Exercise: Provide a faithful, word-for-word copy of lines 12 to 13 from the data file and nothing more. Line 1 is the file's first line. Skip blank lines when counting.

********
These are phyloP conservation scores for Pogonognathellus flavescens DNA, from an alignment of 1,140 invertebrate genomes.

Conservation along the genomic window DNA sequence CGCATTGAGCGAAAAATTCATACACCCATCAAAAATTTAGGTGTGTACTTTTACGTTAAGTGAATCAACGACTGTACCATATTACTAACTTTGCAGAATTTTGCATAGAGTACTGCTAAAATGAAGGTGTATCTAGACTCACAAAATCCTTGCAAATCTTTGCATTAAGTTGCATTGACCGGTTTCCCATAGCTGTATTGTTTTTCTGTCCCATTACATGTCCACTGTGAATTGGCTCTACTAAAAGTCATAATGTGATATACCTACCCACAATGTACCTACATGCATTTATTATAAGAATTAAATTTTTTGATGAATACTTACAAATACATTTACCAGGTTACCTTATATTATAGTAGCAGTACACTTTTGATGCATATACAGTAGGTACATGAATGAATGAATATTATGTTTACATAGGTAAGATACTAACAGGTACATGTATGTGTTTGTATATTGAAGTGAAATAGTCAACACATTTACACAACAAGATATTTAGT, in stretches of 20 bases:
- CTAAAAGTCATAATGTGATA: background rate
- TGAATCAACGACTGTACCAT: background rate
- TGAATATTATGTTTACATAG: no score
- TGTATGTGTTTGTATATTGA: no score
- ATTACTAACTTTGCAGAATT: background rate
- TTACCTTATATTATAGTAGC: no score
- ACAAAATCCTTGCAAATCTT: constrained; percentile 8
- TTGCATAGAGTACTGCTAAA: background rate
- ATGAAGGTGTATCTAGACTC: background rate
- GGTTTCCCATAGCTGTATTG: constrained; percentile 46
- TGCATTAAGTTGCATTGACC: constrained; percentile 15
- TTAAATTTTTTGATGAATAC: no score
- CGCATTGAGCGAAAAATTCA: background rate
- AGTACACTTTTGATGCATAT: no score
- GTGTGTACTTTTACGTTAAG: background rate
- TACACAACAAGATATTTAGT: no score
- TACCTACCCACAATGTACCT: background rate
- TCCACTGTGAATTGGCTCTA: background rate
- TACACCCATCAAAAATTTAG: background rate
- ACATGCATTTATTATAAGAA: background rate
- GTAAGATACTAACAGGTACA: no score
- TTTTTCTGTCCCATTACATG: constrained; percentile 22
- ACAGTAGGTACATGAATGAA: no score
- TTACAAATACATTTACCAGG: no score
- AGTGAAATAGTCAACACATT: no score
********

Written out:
- GGTTTCCCATAGCTGTATTG: constrained; percentile 46
- TGCATTAAGTTGCATTGACC: constrained; percentile 15